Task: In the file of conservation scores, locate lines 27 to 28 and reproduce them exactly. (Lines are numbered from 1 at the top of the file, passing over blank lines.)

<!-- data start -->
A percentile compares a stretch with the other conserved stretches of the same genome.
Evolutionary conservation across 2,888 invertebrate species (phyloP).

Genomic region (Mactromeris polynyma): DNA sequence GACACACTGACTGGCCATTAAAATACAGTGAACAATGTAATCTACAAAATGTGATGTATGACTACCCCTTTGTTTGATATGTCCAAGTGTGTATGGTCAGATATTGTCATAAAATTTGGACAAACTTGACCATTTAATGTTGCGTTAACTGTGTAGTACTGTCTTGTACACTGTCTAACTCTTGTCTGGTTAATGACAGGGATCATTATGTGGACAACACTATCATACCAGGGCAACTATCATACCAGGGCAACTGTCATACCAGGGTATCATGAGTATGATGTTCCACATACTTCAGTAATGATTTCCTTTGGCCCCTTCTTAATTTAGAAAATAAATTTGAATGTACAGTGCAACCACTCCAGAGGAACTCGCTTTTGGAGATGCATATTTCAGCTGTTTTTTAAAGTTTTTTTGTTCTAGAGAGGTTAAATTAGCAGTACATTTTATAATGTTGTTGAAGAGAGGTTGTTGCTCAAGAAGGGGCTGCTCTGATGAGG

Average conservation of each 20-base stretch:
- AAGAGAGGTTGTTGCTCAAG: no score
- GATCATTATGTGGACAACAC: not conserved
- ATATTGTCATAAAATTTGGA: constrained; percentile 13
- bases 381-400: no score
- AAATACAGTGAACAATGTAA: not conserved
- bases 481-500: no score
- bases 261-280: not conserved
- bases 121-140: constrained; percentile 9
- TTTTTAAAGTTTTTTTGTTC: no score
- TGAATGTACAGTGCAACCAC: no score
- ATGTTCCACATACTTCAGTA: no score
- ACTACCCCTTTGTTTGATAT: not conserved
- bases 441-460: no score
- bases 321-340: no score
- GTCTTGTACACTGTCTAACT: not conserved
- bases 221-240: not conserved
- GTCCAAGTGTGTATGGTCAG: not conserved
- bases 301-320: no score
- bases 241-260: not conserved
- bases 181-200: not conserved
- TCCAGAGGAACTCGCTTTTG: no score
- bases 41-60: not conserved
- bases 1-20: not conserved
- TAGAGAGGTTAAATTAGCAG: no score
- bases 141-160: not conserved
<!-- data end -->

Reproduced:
- bases 1-20: not conserved
- TAGAGAGGTTAAATTAGCAG: no score